468 Pages 128 Color Illustrations
    by Routledge

    468 Pages 128 Color Illustrations
    by Routledge

    Development in Infancy reflects many new discoveries that have transformed our understanding of infants and their place in human development, with an emphasis on 21st century research. Organized topically, the book covers physical, perceptual, cognitive, language, emotional, and social development, in addition to describing theories of development, contexts of development, research methods, and implications of research in infancy for social policies and interventions. Key issues in infancy studies—those having to do with how nature and nurture transact and with interrelations among diverse domains of development—are woven throughout the book. The text also emphasizes infancy as a unique stage of the life cycle.

    The new edition features new key point summaries at the end of most sections, definitions of boldfaced terms in the margins, and invitations to engage in retrieval practice at the end of each chapter. Each chapter also features Set for Life? text boxes that explore events and developments in infancy that reverberate in later development. This edition also features a new full-color design and over 100 figures, tables, and photos. The text is written in a clear and engaging style and is approachable for students with varying academic backgrounds and experiences.

    Development in Infancy is the authoritative text for undergraduate and graduate courses on infant development or early child development taught in departments of psychology, child development, education, nursing, and social work. The text is supported by Support Material that features a robust set of instructor and student resources.

    1.Introduction. 2.The Many Ecologies of Infancy. 3.Methods of Research in Infancy. 4.Prenatal Development, Birth, and the Newborn. 5.Physical and Motor Development in Infancy. 6.Perceptual Development in Infancy. 7.Cognition in Infancy. 8.Representation in Infancy. 9.Language Development in Infancy. 10.Emotions and Temperament in Infancy. 11.Social Development in the Family. 12.Social Cognition. Glossary.


    Martha E. Arterberry is the Clara C. Piper Professor of Psychology at Colby College, Maine. She received her B.A. from Pomona College and her Ph.D. from the University of Minnesota. She is the Editor-in-Chief of both and Infant Behavior and Development and the Lifespan Section of Acta Psychologica.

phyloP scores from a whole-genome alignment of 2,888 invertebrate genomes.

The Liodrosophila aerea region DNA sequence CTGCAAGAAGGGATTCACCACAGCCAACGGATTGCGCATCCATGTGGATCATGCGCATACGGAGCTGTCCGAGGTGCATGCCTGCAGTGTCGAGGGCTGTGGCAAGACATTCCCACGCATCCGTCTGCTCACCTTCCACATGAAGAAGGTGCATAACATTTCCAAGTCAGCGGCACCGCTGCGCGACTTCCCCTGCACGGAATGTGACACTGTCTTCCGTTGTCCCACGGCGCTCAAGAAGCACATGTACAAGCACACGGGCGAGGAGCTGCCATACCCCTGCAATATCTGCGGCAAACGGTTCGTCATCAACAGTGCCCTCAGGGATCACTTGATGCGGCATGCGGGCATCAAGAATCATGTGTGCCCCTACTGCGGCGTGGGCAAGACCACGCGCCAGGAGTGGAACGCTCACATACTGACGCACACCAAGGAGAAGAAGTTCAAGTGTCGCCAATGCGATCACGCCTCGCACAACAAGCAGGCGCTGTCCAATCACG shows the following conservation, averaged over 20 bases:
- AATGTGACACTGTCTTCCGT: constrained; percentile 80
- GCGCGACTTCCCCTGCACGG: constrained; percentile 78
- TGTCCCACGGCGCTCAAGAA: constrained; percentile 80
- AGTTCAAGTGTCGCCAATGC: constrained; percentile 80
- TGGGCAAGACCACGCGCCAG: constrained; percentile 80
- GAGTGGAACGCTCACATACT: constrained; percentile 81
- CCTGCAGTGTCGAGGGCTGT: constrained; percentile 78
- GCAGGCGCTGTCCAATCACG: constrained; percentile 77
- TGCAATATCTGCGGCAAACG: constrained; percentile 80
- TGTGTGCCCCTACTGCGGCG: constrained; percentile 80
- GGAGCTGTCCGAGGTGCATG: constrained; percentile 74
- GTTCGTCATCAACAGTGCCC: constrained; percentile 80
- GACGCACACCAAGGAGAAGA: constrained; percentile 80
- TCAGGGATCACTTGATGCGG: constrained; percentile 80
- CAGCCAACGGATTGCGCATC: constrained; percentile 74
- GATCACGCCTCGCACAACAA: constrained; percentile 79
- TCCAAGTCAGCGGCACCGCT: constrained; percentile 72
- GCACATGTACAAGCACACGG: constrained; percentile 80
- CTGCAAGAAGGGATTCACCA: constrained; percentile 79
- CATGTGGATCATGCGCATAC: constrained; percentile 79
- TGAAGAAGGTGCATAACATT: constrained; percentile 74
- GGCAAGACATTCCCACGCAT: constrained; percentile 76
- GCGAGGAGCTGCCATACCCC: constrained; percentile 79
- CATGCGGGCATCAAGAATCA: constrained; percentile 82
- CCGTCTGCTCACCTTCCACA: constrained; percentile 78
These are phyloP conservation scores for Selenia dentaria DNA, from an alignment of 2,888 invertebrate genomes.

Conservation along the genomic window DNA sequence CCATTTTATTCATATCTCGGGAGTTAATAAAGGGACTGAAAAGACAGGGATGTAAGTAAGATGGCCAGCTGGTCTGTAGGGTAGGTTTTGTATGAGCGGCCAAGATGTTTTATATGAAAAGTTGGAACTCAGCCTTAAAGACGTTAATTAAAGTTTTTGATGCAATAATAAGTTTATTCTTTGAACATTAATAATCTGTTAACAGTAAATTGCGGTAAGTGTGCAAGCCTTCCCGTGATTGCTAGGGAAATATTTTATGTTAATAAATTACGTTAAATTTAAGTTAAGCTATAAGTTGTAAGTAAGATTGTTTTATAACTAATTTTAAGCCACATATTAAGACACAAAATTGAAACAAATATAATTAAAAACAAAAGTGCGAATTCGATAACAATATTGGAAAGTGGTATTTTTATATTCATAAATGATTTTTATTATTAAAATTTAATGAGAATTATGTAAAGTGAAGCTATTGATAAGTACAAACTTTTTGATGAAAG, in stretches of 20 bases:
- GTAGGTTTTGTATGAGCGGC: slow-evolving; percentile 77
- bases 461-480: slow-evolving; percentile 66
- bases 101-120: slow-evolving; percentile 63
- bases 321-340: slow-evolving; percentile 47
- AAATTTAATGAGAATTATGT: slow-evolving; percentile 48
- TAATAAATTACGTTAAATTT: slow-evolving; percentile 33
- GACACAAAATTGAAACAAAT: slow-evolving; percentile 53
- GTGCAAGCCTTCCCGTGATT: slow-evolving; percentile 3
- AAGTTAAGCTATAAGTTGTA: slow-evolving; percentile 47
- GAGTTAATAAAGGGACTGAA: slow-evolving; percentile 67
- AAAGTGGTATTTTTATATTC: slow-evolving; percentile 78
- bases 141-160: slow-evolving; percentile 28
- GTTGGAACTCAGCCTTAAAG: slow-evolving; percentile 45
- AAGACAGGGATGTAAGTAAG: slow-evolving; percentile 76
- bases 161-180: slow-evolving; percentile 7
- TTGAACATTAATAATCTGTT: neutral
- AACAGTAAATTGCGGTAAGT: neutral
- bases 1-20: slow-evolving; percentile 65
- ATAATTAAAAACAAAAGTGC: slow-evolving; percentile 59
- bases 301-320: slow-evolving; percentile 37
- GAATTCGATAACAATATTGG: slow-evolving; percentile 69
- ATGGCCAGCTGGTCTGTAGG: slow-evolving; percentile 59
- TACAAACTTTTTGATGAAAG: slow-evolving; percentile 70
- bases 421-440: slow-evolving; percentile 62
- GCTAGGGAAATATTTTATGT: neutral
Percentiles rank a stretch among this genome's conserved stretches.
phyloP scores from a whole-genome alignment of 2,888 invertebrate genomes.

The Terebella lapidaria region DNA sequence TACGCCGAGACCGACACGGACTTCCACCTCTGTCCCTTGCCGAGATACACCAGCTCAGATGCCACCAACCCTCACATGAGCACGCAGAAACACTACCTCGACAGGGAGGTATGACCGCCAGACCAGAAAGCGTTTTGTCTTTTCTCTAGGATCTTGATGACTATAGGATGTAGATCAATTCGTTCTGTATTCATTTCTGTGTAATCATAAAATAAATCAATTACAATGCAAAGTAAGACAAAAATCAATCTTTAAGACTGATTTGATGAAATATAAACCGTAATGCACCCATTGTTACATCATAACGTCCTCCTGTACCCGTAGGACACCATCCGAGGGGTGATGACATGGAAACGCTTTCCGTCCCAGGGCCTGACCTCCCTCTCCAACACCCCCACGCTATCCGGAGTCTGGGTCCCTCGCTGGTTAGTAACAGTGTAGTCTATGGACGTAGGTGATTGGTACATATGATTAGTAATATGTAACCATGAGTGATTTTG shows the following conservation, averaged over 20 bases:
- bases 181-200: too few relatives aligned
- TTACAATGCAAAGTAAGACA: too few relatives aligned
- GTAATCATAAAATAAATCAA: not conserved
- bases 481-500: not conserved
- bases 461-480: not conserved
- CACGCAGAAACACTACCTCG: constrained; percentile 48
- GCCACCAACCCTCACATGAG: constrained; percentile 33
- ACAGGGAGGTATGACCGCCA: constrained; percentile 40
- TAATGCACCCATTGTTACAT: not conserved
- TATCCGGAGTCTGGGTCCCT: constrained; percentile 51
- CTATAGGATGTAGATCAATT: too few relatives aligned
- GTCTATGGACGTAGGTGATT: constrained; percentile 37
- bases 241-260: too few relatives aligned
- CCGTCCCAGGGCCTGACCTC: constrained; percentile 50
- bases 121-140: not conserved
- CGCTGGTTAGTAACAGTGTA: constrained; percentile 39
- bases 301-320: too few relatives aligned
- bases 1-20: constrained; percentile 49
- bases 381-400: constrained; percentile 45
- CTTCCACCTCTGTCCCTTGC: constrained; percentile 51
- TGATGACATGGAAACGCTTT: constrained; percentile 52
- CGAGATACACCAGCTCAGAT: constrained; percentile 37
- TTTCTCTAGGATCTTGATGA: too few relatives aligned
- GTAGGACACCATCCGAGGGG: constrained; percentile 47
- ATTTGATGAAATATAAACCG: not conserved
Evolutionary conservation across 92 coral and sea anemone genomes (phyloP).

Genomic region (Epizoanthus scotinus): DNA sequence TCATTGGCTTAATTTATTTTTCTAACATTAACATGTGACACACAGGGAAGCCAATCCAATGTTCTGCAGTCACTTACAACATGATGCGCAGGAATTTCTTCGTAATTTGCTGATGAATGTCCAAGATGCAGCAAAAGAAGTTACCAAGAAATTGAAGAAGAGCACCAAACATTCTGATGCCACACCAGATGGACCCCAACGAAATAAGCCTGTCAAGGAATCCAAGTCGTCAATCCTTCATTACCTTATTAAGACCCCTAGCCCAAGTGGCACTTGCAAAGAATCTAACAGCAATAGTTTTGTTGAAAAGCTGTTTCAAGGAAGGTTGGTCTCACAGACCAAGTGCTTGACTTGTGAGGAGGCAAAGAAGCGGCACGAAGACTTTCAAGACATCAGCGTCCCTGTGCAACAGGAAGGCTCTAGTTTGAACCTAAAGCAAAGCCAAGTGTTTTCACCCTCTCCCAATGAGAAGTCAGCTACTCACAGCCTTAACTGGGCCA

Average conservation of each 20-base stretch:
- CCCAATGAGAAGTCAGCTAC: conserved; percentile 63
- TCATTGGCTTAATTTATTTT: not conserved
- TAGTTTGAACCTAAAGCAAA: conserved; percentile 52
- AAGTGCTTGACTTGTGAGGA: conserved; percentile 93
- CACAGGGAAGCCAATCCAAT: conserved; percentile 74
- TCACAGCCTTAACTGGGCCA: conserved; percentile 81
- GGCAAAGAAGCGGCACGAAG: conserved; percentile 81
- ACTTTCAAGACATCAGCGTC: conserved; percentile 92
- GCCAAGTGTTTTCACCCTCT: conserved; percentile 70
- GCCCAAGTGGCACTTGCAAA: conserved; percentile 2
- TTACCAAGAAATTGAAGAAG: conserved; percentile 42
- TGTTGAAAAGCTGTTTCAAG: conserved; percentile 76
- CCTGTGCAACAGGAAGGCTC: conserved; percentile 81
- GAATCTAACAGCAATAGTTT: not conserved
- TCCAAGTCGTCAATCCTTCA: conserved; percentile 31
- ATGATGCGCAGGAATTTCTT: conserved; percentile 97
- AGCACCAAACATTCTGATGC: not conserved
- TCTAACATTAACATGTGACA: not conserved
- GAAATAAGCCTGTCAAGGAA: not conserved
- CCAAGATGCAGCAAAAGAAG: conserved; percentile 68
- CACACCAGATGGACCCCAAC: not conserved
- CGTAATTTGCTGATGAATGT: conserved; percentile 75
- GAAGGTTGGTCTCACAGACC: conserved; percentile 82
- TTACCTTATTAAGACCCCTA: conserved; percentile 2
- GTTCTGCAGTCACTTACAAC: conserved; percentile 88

Marc H. Bornstein holds professional appointments with the National Institute of Child Health and Human Development (Bethesda), Institute for Fiscal Studies (London), and UNICEF (NYC). He edits Parenting: Science and Practice and the Handbook of Parenting. Bornstein has published in experimental, developmental, and cultural science as well as neuroscience, pediatrics, and aesthetics.

    "The 6th edition of Development of Infancy adds to the already considerable strengths of the previous editions by increasing its accessibility and incorporating helpful key points and retrieval practices to consolidate learning. The book provides outstanding coverage of all of the key areas of development in the first years of life. The authors improve engagement by applying elegantly research findings and theories to social policy, education, and parenting. It remains the definitive textbook on infancy." David H. Rakison, Carnegie Mellon University, USA


    "The new edition of Development in Infancy by Martha Arterberry and Marc Bornstein is the book that every educator in infant development has been anticipating. This comprehensive and accessible textbook brilliantly explores the fascinating journey of infant development, with a strong emphasis on the infant's interaction with its caregiver/context. What sets this book apart is its eloquent and precise narrative, making it equally appealing to both students and professors. I particularly appreciate the key points tables at the end of each section, which will undoubtedly be a hit among students. Development in Infancy is an invaluable resource that seamlessly combines scholarship with readability." Professor Gianluca Esposito, University of Trento, Italy